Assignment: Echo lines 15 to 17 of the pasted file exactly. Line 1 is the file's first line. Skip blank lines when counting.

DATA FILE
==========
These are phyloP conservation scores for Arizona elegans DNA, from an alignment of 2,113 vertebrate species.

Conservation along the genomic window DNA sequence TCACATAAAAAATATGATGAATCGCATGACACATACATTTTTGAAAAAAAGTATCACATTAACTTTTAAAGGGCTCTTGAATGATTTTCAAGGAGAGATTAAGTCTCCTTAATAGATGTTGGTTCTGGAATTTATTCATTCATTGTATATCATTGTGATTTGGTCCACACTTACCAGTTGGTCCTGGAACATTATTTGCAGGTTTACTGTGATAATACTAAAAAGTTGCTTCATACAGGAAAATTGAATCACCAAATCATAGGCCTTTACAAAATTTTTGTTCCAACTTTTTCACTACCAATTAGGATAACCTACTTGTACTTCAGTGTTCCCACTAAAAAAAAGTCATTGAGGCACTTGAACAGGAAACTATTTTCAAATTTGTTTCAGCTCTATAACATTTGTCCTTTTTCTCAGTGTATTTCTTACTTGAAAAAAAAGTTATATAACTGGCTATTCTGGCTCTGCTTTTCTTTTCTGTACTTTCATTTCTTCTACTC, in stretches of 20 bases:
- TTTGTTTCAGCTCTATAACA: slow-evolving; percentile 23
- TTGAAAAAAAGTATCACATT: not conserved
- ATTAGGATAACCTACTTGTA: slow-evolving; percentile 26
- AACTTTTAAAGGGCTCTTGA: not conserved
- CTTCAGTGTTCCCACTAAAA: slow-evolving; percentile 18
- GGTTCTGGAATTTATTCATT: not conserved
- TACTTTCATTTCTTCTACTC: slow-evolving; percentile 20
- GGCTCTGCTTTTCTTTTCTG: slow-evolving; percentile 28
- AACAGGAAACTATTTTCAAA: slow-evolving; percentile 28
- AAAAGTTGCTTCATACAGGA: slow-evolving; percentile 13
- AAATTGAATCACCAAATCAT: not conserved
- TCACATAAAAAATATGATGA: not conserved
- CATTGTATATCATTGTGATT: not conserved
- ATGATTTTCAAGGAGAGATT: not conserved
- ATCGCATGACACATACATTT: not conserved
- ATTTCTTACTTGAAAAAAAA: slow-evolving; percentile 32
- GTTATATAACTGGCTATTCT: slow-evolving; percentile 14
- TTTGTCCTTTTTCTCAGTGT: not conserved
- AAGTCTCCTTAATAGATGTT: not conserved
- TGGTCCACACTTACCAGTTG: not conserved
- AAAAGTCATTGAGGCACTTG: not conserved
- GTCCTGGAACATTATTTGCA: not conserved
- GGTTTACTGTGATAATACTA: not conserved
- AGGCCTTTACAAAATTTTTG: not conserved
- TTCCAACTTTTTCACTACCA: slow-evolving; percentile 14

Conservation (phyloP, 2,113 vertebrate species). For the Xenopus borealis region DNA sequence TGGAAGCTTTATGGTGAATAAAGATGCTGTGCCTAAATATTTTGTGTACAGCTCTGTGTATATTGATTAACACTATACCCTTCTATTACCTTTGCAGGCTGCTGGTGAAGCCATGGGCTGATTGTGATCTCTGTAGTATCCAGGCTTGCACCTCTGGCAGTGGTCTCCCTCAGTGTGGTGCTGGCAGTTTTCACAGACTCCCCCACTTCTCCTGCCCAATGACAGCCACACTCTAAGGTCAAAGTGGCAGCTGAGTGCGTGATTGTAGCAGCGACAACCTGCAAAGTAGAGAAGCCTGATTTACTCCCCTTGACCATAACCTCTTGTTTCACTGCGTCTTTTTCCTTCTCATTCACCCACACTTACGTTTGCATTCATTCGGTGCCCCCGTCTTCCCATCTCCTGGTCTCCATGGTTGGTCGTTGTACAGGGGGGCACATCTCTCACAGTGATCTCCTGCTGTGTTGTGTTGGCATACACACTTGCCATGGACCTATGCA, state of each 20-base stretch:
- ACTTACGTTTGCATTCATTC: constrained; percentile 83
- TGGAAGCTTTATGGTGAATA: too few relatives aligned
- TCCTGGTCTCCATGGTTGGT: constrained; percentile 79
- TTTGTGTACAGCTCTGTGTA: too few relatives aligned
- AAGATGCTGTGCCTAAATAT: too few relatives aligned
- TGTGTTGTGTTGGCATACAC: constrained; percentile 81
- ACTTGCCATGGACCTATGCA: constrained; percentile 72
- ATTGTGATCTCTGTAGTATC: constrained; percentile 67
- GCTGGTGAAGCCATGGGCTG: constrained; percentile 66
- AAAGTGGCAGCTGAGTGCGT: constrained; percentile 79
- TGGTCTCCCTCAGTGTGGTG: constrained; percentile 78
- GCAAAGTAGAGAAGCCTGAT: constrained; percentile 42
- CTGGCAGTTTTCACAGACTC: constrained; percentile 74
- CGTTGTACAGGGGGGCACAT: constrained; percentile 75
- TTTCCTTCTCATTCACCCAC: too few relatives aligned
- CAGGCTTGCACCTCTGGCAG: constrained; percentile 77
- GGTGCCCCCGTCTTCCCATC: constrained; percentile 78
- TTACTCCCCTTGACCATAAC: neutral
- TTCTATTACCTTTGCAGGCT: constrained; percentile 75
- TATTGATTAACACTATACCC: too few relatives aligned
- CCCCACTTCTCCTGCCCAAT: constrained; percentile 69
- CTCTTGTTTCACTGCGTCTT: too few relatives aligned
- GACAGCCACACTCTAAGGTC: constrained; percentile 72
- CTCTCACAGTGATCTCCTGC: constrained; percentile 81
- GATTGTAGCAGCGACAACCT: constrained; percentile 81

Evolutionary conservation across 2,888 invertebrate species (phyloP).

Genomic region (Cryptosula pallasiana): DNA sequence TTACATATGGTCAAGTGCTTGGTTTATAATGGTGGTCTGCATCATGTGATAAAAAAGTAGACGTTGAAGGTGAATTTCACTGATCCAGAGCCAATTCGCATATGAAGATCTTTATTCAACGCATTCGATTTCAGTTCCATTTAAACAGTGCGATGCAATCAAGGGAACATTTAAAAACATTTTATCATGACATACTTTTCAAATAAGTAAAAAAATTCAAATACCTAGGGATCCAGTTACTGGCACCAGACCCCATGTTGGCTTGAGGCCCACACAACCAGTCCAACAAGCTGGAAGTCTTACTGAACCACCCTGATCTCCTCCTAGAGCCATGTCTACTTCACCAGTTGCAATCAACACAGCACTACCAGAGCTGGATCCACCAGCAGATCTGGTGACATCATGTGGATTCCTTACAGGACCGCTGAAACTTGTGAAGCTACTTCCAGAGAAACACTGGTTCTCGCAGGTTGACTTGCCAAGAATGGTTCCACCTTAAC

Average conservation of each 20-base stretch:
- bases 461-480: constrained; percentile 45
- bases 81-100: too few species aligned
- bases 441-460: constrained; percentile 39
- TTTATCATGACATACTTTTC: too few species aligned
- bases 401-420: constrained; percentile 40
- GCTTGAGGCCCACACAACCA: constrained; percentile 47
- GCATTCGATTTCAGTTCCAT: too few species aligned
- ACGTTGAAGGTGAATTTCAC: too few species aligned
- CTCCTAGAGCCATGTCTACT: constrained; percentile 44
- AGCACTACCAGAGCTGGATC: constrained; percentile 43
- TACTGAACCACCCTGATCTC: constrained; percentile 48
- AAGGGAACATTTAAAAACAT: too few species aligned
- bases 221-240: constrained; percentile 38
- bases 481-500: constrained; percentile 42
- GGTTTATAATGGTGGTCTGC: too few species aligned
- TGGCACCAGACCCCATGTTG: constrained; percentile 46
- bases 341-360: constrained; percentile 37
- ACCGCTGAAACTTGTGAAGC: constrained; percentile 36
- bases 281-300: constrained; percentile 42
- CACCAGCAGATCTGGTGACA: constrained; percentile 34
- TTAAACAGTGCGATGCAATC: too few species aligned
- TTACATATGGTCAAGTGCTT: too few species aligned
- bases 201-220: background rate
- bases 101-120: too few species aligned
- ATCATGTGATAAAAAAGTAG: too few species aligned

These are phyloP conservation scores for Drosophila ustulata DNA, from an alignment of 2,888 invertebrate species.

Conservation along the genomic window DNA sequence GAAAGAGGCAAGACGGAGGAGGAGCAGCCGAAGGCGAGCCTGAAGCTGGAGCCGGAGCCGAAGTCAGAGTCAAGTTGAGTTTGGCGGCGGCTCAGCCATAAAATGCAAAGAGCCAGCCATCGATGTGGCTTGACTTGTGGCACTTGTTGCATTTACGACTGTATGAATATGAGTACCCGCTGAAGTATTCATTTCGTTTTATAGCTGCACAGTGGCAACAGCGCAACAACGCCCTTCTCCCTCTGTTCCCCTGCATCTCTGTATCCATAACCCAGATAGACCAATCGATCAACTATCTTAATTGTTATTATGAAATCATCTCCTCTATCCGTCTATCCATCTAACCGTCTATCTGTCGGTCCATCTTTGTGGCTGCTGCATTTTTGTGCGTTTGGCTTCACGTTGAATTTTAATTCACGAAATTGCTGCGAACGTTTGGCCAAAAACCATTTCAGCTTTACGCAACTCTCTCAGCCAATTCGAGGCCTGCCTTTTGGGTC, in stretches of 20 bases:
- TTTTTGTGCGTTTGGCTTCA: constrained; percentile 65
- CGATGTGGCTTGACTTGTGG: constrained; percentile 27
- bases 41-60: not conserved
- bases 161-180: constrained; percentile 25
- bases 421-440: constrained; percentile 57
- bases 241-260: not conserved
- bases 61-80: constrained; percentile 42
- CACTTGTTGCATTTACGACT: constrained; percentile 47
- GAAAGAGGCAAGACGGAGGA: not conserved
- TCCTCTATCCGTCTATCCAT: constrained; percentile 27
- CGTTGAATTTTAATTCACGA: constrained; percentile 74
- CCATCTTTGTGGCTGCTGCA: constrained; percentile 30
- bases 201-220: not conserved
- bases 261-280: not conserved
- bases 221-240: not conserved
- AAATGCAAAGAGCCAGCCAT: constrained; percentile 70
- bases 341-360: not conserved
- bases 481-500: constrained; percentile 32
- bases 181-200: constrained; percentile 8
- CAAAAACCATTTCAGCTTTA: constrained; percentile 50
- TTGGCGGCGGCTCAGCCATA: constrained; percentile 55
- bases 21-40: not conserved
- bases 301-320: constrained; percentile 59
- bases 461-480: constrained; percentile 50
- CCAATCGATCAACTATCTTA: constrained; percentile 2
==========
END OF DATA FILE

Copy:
- CATTGTATATCATTGTGATT: not conserved
- ATGATTTTCAAGGAGAGATT: not conserved
- ATCGCATGACACATACATTT: not conserved